What is a data privacy audit?
A data privacy audit checks the use of first-party cookies, third-party cookies and third-party requests on your website. This determines if it collects and shares data in accordance with privacy regulations at a resulting low, medium or high risk level for privacy noncompliance.
What do I do with the privacy audit results?
Once you have identified which cookies and requests are being used by your website for data collection, you can begin to ask your website visitors for consent. A consent management platform (CMP) manages the gathering and storing of consents to help you achieve privacy compliance.
We can’t provide specific legal advice, but there are some best practices. Appoint representatives for data privacy and protection initiatives. Know what data you collect and how it’s managed. Have a provable legal basis for data processing. Set up data processing agreements with third parties. Provide clear information to enable users’ consent choices. Download our GDPR Compliance Checklist for more information.
What does it mean if my website risk is low?
A low risk level means that the data privacy audit found that your website sets first-party cookies without explicitly asking users for consent. No third-party cookies or third-party requests were found.
What does it mean if my website risk is medium?
A medium risk level means that the data privacy audit found that your website is definitely not privacy compliant. Your website sets either an above average number of first-party cookies OR third-party cookies and/or third-party requests, without explicitly asking users for consent. You may be at risk of noncompliance penalties.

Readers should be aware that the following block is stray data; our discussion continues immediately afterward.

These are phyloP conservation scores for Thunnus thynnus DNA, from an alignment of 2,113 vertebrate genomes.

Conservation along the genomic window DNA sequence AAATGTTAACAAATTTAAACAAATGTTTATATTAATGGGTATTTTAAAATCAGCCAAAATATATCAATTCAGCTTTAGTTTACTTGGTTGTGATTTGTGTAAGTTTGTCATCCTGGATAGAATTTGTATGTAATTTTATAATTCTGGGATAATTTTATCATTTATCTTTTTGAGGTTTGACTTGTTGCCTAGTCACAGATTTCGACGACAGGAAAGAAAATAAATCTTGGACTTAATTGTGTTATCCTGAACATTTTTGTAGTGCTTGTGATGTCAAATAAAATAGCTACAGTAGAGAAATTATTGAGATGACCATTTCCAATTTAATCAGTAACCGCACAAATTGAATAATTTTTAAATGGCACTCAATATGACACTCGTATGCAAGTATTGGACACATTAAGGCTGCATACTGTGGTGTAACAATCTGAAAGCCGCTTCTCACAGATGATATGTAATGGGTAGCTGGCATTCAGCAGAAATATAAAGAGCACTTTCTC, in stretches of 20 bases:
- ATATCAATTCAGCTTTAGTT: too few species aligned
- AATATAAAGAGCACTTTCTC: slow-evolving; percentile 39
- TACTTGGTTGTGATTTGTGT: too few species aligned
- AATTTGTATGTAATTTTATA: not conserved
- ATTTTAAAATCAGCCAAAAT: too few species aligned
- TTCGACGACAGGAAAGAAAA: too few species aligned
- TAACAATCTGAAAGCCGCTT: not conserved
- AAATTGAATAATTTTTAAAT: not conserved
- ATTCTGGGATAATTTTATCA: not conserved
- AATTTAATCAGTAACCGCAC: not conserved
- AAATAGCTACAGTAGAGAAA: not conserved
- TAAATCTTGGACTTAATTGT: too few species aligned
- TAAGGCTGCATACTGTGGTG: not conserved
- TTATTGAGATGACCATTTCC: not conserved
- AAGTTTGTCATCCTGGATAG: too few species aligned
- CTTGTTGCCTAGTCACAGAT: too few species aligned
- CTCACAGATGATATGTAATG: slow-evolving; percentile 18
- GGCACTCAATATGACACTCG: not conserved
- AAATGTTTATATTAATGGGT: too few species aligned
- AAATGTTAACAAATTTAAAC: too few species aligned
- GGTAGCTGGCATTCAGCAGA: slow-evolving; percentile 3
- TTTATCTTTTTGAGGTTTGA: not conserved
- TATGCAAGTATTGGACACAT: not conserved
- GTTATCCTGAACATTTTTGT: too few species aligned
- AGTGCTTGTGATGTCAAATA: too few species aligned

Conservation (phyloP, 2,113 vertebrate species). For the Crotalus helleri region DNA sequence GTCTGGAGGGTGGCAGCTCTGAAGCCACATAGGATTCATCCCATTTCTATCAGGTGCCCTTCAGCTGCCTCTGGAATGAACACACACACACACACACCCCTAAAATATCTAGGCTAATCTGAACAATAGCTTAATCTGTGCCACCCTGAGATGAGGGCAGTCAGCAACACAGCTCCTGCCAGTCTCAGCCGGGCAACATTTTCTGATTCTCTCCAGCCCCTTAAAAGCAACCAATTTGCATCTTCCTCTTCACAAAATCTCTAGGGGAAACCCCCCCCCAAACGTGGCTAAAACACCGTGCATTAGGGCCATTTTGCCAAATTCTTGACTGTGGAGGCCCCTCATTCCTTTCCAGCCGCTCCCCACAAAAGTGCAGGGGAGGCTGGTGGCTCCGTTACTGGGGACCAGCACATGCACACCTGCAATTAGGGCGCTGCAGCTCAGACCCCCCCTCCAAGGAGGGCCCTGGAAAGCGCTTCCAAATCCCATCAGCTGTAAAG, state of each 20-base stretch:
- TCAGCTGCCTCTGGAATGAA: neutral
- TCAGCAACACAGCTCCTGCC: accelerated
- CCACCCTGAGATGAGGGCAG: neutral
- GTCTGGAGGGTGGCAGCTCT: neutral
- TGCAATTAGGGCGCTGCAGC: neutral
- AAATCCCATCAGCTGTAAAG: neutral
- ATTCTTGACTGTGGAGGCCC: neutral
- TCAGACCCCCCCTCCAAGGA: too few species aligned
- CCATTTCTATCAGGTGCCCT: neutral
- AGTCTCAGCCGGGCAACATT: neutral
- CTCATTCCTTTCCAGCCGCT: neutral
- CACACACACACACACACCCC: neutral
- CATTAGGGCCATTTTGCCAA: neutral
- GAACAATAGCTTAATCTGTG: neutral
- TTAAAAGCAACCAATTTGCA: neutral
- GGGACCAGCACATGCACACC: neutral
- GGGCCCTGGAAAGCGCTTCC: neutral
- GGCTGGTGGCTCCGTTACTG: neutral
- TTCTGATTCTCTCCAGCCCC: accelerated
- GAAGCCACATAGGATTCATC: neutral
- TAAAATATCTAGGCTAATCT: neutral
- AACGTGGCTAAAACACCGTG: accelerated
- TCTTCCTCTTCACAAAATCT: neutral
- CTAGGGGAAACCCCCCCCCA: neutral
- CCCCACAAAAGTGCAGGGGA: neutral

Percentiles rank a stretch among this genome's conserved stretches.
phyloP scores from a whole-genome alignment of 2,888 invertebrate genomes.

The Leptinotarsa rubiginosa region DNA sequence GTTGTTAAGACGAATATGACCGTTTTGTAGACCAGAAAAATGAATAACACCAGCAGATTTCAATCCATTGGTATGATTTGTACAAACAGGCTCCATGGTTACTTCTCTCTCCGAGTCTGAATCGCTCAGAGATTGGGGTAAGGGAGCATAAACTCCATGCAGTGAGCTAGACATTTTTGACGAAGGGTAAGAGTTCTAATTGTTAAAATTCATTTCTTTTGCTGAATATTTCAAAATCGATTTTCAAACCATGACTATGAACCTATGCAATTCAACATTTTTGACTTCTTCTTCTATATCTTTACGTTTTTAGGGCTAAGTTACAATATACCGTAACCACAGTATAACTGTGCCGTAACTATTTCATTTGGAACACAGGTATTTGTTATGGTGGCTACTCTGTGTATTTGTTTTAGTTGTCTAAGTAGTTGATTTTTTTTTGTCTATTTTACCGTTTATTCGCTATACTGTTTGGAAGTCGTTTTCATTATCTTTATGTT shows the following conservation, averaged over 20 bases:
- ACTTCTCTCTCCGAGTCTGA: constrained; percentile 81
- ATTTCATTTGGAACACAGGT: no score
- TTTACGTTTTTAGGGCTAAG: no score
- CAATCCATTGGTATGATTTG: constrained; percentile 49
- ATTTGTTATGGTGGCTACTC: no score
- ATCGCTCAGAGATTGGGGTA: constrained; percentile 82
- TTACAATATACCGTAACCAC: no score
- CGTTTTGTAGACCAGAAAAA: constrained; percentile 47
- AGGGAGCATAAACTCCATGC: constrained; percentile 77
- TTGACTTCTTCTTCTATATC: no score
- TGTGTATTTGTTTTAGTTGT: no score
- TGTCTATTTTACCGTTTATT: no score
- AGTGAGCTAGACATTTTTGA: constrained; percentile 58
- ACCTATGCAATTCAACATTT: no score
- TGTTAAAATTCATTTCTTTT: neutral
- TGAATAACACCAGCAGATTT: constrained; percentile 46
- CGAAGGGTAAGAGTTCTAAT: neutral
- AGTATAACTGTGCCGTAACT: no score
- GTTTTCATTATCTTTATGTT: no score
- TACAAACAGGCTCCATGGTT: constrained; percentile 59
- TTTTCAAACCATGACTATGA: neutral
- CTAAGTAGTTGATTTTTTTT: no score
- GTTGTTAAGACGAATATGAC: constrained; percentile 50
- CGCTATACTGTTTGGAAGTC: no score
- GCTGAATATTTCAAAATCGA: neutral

What does it mean if my website risk is high?
A high risk level means that the data privacy audit found that your website has substantial privacy compliance failures. Your website sets a large number of third-party cookies and third-party requests without explicitly asking users for consent. You may be at risk of noncompliance penalties.
What are cookies?
Cookies are small files set in web browsers that enable user identification tracking, personalized marketing and other functions. Some types of cookies share user data with third parties. Website operators should know which cookies they use and what data they collect. Valid consent can’t be requested from users without accurately communicating about cookie usage.
What are first-party cookies?
First-party cookies are set by websites while the user is on-site. They enable website providers to collect customer activity and analytics data, remember language and other preference settings, and carry out other useful user experience functions.
What are third-party cookies?
The riskiest type of cookies for privacy compliance, these are usually set for tracking and retargeting marketing campaigns. They are set by third-party servers, such as ad servers on publishers’ websites, and user data is shared.
What are third-party requests?
Third-party requests are files that are loaded from a website other than the one that the user is currently visiting. They usually are from vendors whose technology is implemented on the website where the user is active, or who use that website for advertising and tracking purposes.